Genetic Engineering, alteration of an organism’s genetic, or hereditary, material to eliminate undesirable characteristics or to produce desirable new ones. Genetic engineering is used to increase plant and animal food production; to help dispose of industrial wastes; and to diagnose disease, improve medical treatment, and produce vaccines and other useful drugs. Included in genetic engineering techniques are the selective breeding of plants and animals, hybridization (reproduction between different strains or species), and recombinant deoxyribonucleic acid (DNA).
The first-known genetic engineering technique, still used today, was the selective breeding of plants and animals, usually for increased food production. In selective breeding, only those plants or animals with desirable characteristics are chosen for further breeding. Corn has been selectively bred for increased kernel size and number and for nutritional content for about 7,000 years. More recently, selective breeding of wheat and rice to produce higher yields has helped supply the world’s ever-increasing need for food.
Cattle and pigs were first domesticated about 8,500 to 9,000 years ago and through selective breeding have become main sources of animal food for humans. Dogs and horses have been selectively bred for thousands of years for work and recreational purposes, resulting in more than 150 dog breeds and 100 horse breeds.
Hybridization (crossbreeding) may involve combining different strains of a species (that is, members of the same species with different characteristics) or members of different species in an effort to combine the most desirable characteristics of both. For at least 3,000 years, female horses have been bred with male donkeys to produce mules, and male horses have been bred with female donkeys to produce hinnies, for use as work animals.
In recent decades, genetic engineering has been revolutionized by a technique known as gene splicing, which scientists use to directly alter genetic material to form recombinant DNA. Genes consist of segments of the molecule DNA. In gene splicing, one or more genes of an organism are introduced to a second organism. If the second organism incorporates the new DNA into its own genetic material, recombined DNA results. Specific genes direct an organism’s characteristics through the formation of proteins such as enzymes and hormones. Proteins perform vital functions—for example, enzymes initiate many of the chemical reactions that take place within an organism, and hormones regulate various processes, such as growth, metabolism, and reproduction. The introduction of new genes into an organism essentially alters the characteristics of the organism by changing its protein makeup.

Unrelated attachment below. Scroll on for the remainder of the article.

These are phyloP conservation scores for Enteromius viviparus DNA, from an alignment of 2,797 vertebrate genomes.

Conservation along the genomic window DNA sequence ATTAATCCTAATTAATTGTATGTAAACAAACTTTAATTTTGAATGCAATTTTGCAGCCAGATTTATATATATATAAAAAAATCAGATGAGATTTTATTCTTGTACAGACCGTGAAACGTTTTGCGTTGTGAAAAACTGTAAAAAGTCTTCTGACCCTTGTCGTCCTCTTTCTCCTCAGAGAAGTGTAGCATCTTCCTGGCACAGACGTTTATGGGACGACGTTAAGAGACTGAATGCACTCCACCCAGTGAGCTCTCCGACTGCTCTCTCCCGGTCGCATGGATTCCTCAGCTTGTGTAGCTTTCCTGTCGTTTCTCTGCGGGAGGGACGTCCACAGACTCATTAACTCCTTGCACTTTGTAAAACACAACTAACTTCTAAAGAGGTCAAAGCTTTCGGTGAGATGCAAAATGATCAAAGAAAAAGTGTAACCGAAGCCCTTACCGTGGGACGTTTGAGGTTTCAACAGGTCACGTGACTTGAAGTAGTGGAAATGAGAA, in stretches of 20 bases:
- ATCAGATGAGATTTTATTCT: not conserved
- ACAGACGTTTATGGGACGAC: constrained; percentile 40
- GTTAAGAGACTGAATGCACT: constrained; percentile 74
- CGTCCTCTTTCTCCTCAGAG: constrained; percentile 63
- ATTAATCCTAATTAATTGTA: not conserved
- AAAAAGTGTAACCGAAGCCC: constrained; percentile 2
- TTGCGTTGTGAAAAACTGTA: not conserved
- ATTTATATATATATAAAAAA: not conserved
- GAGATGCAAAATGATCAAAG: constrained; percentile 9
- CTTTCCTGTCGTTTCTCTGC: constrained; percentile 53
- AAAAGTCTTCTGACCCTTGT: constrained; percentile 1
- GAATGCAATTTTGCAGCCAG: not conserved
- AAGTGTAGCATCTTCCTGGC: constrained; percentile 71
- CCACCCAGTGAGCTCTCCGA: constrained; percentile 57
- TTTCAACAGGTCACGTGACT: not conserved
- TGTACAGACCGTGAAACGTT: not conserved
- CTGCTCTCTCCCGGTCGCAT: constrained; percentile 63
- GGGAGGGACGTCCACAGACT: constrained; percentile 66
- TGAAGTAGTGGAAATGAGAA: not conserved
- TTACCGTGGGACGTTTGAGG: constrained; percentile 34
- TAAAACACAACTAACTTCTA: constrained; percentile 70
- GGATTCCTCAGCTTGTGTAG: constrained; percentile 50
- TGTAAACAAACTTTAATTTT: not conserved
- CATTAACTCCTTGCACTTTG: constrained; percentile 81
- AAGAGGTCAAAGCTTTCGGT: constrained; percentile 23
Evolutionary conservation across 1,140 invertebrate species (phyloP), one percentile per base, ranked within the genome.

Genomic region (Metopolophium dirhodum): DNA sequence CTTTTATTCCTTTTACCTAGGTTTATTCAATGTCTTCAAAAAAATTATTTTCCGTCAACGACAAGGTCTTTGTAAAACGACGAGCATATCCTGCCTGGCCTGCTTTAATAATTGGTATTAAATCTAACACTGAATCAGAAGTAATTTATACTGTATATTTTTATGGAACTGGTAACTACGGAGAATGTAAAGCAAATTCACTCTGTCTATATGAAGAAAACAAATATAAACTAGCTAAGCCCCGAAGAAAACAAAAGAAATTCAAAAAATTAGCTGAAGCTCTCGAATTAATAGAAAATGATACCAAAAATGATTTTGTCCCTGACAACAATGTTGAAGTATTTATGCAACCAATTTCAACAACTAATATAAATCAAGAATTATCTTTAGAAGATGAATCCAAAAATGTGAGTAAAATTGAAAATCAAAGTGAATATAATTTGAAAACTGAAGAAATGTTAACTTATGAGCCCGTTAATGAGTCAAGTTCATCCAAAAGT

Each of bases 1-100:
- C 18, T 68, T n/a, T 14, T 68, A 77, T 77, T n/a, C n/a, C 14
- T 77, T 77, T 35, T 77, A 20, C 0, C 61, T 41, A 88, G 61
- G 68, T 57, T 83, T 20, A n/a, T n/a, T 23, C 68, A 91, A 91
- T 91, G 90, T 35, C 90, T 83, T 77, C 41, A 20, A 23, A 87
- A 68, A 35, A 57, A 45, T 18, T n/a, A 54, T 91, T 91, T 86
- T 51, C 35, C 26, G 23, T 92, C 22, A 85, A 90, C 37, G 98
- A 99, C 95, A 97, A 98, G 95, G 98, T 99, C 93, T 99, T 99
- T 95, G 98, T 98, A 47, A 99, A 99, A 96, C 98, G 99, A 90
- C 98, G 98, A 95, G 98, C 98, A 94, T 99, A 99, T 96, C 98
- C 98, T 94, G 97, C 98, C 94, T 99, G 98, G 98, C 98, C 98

In gene splicing, DNA cannot be transferred directly from its original organism, known as the donor, to the recipient organism, known as the host. Instead, the donor DNA must be cut and pasted, or recombined, into a compatible fragment of DNA from a vector—an organism that can carry the donor DNA into the host. The host organism is often a rapidly multiplying microorganism such as a harmless bacterium, which serves as a factory where the recombined DNA can be duplicated in large quantities. The subsequently produced protein can then be removed from the host and used as a genetically engineered product in humans, other animals, plants, bacteria, or viruses. The donor DNA can be introduced directly into an organism by techniques such as injection through the cell walls of plants or into the fertilized egg of an animal. Plants and animals that develop from a cell into which new DNA has been introduced are called transgenic organisms.
Another technique that produces recombinant DNA is known as cloning. In one cloning method, scientists remove the DNA-containing nucleus from a female’s egg and replace it with a nucleus from an animal of a similar species. The scientists then place the egg in the uterus of a third animal, known as the surrogate mother. The result, first demonstrated by the birth of a cloned sheep named Dolly in 1996, is the birth of an animal that is nearly genetically identical to the animal from which the nucleus was obtained. Such an animal is genetically unrelated to the surrogate mother. Cloning is still in its infancy, but it may pave the way for improved farm animals and medical products.
The use of recombinant DNA has transformed a number of industries, including plant and animal food production, pollution control, and medicine.
Recombinant DNA is used to combat one of the greatest problems in plant food production: the destruction of crops by plant viruses or insect pests. For example, by transferring the protein-coat gene of the zucchini yellow mosaic virus to squash plants that had previously sustained great damage from the virus, scientists were able to create transgenic squash plants with immunity to this virus. Scientists also have developed transgenic potato and strawberry plants that are frost-resistant; potatoes, corn, tobacco, and cotton that resist attacks by certain insect pests; and soybeans, cotton, corn, and oilseed rape (the source of canola oil) that have increased resistance to certain weed-killing chemicals called herbicides. Recombinant DNA has also been used to improve crop yield. Scientists have transferred a gene that controls plant height, known as a dwarfing gene, from a wheat plant to other cereal plants, such as barley, rye, and oats. The transferred gene causes the new plant to produce more grain and a shorter stalk with fewer leaves. The shorter plant also resists damage from wind and rain better than taller varieties.